The Political Psychology of COVID-19: Is There an Effect of Pandemic Stressors and Symptoms of Mental Distress on Political Engagement in Britain?

Posted on: 25 October 2021 by Dr Luca Bernardi & Professor Ian H. Gotlib in October Posts

Students of democracy have been investigating the impact of the COVID-19 pandemic on core political orientations and democratic legitimacy.

In times of crisis, citizens share a common external threat that tightens bonds among them and leads them to abide with and approve institutional responses. In addition, high level of uncertainty to which citizens are exposed increases anxiety and the need for security. Especially at the beginning of the pandemic, several studies have found evidence of such “rally around the flag” or “lockdown” effects which, in turn, reinforce political support. On the other hand, media, mental mental health organisations and academic calls have all emphasised the challenges of the COVID-19 pandemic for people’s mental health. Not only has the pandemic exacerbated pre-existing mental health disorders, but it also has triggered the onset of psychiatric symptoms in people who did not suffer from these conditions before.

What is unclear is whether pandemic-related stressors and mental distress have been having any implication for political engagement. We believe that this can be the case for two reasons. First, political psychologists have long examined the effect of emotions on political evaluations and attitudes. In particular, some scholars have proposed that anxiety may increase or decrease political support depending on the origin of the threat and the expertise and relevance of the actor involved. Other research, instead, suggests that anxiety may foster blame attributions by facilitating higher levels of information seeking and learning. These dynamics are likely to occur in COVID-19 times as well. Second, previous research has shown that poor mental health reduces political engagement and that people who suffer from depression tend to perceive a lower responsiveness of the political system (what political scientists call external political efficacy) and evaluate political objects more negatively than their counterparts. Therefore, there is enough ground to expect that pandemic-related stressors and mental distress may be negatively associated with political engagement.

Thanks to the support of The British Academy and the assistance of YouGov, we tested for these expectations by fielding two online surveys – in August 2020 and in March 2021 – on a representative sample of the British population. We report three sets of findings that are robust to the inclusion of a large number of socio-demographic and political factors. First, we found that people who are more worried about COVID-19-related issues such as becoming seriously unwell or die, being preoccupied that the same fate may happen to family and friends, or find themselves in financial troubles also report lower levels of external political efficacy and satisfaction with the way the government has been handling the pandemic. Relatedly, we also found that people who are more stressed by COVID-19 due to restrictions on leaving home, reduction in social contacts, and wearing a face mask in public spaces also report lower levels of satisfaction with government on COVID-19 and lower levels of trust in government (but the latter only later on in the pandemic). Second, we found external efficacy, trust in and satisfaction with government to be lower amongst people with higher symptoms of depression, anxiety and stress. Finally, in line with other research, we also found a strong and positive relationship between COVID-19 stressors and symptoms of mental distress. Although our findings help us better understand how COVID-19 may have put our democracy under pressure, future research needs to take a step forward and examine whether our associations are causally related and whether there will be longer-term effects of the pandemic on political engagement.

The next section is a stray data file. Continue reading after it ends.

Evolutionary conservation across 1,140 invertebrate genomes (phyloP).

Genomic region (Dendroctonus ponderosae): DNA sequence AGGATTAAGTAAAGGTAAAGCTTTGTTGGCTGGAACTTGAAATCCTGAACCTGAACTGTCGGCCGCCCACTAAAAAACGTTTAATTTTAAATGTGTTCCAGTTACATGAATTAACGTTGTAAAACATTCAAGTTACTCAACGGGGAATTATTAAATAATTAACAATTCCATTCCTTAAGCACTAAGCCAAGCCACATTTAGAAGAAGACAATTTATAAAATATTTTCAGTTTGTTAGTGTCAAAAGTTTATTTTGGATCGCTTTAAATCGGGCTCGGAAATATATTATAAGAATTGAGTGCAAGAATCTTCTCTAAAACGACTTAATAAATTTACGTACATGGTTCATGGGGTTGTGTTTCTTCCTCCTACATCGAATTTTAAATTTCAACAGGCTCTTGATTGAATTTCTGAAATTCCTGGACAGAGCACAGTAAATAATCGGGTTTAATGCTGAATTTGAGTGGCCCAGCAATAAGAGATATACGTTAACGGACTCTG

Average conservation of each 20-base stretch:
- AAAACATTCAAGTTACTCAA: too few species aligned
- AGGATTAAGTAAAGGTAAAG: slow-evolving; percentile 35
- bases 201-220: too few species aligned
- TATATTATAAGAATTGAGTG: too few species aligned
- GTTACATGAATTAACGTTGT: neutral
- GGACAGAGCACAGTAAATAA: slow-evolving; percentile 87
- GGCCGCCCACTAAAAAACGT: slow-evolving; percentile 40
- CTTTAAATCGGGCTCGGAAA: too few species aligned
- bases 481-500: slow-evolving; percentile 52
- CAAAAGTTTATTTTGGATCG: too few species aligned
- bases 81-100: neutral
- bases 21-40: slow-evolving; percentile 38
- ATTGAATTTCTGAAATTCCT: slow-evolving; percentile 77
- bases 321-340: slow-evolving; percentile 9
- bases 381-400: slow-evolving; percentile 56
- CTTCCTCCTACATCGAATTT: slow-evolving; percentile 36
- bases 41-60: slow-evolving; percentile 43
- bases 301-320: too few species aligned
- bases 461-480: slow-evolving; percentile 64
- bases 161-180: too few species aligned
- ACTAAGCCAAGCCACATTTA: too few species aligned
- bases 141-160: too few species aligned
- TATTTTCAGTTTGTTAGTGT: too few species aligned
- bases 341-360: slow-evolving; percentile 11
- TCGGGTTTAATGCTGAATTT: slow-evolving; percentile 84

This research was authored by Dr Luca Bernardi, Department of Politics and Prof Ian H. Gotlib, Department of Psychology at Stanford University.

You can email Luca Bernardi for the paper, or it can be accessed online here.